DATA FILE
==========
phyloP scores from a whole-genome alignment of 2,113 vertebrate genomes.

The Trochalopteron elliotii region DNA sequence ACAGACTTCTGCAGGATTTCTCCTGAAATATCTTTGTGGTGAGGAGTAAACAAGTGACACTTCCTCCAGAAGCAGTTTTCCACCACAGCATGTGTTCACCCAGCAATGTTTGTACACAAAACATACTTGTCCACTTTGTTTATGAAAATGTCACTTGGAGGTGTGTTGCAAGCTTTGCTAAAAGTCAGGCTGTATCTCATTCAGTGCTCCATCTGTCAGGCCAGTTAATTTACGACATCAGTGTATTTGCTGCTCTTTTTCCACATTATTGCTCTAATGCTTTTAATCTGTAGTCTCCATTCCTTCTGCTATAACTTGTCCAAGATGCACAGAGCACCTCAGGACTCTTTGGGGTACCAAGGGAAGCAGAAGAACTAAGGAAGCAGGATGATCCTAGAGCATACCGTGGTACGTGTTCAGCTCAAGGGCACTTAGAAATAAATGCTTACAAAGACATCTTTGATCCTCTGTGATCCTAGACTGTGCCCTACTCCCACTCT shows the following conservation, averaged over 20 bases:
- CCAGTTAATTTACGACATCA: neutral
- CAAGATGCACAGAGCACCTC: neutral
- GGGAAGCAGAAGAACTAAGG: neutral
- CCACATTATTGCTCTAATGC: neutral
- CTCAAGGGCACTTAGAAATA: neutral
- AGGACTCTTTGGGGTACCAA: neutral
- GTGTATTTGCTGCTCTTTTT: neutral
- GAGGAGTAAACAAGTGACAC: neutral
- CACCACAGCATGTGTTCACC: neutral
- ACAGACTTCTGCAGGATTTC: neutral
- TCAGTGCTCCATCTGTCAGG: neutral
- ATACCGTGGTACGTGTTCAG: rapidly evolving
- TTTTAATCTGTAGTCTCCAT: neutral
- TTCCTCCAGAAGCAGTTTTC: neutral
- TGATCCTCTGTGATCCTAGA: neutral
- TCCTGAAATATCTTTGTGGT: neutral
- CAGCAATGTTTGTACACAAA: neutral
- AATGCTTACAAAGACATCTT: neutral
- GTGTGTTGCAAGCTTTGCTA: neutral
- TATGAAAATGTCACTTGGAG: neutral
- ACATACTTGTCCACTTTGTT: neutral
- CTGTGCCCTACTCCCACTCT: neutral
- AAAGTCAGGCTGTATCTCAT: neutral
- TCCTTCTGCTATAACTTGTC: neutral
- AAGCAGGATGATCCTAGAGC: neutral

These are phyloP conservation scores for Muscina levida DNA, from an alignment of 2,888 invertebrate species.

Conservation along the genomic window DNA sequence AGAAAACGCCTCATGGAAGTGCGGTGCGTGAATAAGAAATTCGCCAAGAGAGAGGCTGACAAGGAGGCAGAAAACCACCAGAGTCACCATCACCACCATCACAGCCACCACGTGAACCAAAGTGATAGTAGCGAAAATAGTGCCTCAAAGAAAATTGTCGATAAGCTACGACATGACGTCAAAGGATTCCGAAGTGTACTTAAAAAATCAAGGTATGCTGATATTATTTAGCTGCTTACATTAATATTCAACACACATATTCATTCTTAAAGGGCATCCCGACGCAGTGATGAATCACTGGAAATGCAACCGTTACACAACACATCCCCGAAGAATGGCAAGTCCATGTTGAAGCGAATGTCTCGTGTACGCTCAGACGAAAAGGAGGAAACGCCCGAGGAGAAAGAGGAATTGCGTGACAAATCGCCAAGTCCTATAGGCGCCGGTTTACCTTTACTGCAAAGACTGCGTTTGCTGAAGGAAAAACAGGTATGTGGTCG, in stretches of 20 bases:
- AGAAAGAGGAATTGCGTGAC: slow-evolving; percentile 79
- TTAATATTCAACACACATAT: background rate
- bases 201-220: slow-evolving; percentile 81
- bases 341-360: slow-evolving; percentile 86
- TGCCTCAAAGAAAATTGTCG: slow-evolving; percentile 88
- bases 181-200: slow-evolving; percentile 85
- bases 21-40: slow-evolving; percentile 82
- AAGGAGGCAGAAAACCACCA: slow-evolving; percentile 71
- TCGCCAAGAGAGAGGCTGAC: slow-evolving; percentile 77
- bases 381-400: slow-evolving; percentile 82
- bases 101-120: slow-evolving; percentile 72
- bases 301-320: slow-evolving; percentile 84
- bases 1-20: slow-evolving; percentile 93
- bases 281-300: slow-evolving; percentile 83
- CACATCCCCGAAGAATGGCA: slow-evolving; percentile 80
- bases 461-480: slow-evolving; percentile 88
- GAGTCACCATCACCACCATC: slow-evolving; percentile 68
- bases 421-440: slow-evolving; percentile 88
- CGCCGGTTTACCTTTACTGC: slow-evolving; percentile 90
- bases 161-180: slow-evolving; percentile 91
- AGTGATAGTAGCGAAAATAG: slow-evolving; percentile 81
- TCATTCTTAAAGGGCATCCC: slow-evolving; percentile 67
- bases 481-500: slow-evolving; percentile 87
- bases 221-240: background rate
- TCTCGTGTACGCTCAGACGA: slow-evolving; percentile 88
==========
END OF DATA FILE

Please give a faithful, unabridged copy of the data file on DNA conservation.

phyloP scores from a whole-genome alignment of 2,113 vertebrate genomes.

The Trochalopteron elliotii region DNA sequence ACAGACTTCTGCAGGATTTCTCCTGAAATATCTTTGTGGTGAGGAGTAAACAAGTGACACTTCCTCCAGAAGCAGTTTTCCACCACAGCATGTGTTCACCCAGCAATGTTTGTACACAAAACATACTTGTCCACTTTGTTTATGAAAATGTCACTTGGAGGTGTGTTGCAAGCTTTGCTAAAAGTCAGGCTGTATCTCATTCAGTGCTCCATCTGTCAGGCCAGTTAATTTACGACATCAGTGTATTTGCTGCTCTTTTTCCACATTATTGCTCTAATGCTTTTAATCTGTAGTCTCCATTCCTTCTGCTATAACTTGTCCAAGATGCACAGAGCACCTCAGGACTCTTTGGGGTACCAAGGGAAGCAGAAGAACTAAGGAAGCAGGATGATCCTAGAGCATACCGTGGTACGTGTTCAGCTCAAGGGCACTTAGAAATAAATGCTTACAAAGACATCTTTGATCCTCTGTGATCCTAGACTGTGCCCTACTCCCACTCT shows the following conservation, averaged over 20 bases:
- CCAGTTAATTTACGACATCA: neutral
- CAAGATGCACAGAGCACCTC: neutral
- GGGAAGCAGAAGAACTAAGG: neutral
- CCACATTATTGCTCTAATGC: neutral
- CTCAAGGGCACTTAGAAATA: neutral
- AGGACTCTTTGGGGTACCAA: neutral
- GTGTATTTGCTGCTCTTTTT: neutral
- GAGGAGTAAACAAGTGACAC: neutral
- CACCACAGCATGTGTTCACC: neutral
- ACAGACTTCTGCAGGATTTC: neutral
- TCAGTGCTCCATCTGTCAGG: neutral
- ATACCGTGGTACGTGTTCAG: rapidly evolving
- TTTTAATCTGTAGTCTCCAT: neutral
- TTCCTCCAGAAGCAGTTTTC: neutral
- TGATCCTCTGTGATCCTAGA: neutral
- TCCTGAAATATCTTTGTGGT: neutral
- CAGCAATGTTTGTACACAAA: neutral
- AATGCTTACAAAGACATCTT: neutral
- GTGTGTTGCAAGCTTTGCTA: neutral
- TATGAAAATGTCACTTGGAG: neutral
- ACATACTTGTCCACTTTGTT: neutral
- CTGTGCCCTACTCCCACTCT: neutral
- AAAGTCAGGCTGTATCTCAT: neutral
- TCCTTCTGCTATAACTTGTC: neutral
- AAGCAGGATGATCCTAGAGC: neutral

These are phyloP conservation scores for Muscina levida DNA, from an alignment of 2,888 invertebrate species.

Conservation along the genomic window DNA sequence AGAAAACGCCTCATGGAAGTGCGGTGCGTGAATAAGAAATTCGCCAAGAGAGAGGCTGACAAGGAGGCAGAAAACCACCAGAGTCACCATCACCACCATCACAGCCACCACGTGAACCAAAGTGATAGTAGCGAAAATAGTGCCTCAAAGAAAATTGTCGATAAGCTACGACATGACGTCAAAGGATTCCGAAGTGTACTTAAAAAATCAAGGTATGCTGATATTATTTAGCTGCTTACATTAATATTCAACACACATATTCATTCTTAAAGGGCATCCCGACGCAGTGATGAATCACTGGAAATGCAACCGTTACACAACACATCCCCGAAGAATGGCAAGTCCATGTTGAAGCGAATGTCTCGTGTACGCTCAGACGAAAAGGAGGAAACGCCCGAGGAGAAAGAGGAATTGCGTGACAAATCGCCAAGTCCTATAGGCGCCGGTTTACCTTTACTGCAAAGACTGCGTTTGCTGAAGGAAAAACAGGTATGTGGTCG, in stretches of 20 bases:
- AGAAAGAGGAATTGCGTGAC: slow-evolving; percentile 79
- TTAATATTCAACACACATAT: background rate
- bases 201-220: slow-evolving; percentile 81
- bases 341-360: slow-evolving; percentile 86
- TGCCTCAAAGAAAATTGTCG: slow-evolving; percentile 88
- bases 181-200: slow-evolving; percentile 85
- bases 21-40: slow-evolving; percentile 82
- AAGGAGGCAGAAAACCACCA: slow-evolving; percentile 71
- TCGCCAAGAGAGAGGCTGAC: slow-evolving; percentile 77
- bases 381-400: slow-evolving; percentile 82
- bases 101-120: slow-evolving; percentile 72
- bases 301-320: slow-evolving; percentile 84
- bases 1-20: slow-evolving; percentile 93
- bases 281-300: slow-evolving; percentile 83
- CACATCCCCGAAGAATGGCA: slow-evolving; percentile 80
- bases 461-480: slow-evolving; percentile 88
- GAGTCACCATCACCACCATC: slow-evolving; percentile 68
- bases 421-440: slow-evolving; percentile 88
- CGCCGGTTTACCTTTACTGC: slow-evolving; percentile 90
- bases 161-180: slow-evolving; percentile 91
- AGTGATAGTAGCGAAAATAG: slow-evolving; percentile 81
- TCATTCTTAAAGGGCATCCC: slow-evolving; percentile 67
- bases 481-500: slow-evolving; percentile 87
- bases 221-240: background rate
- TCTCGTGTACGCTCAGACGA: slow-evolving; percentile 88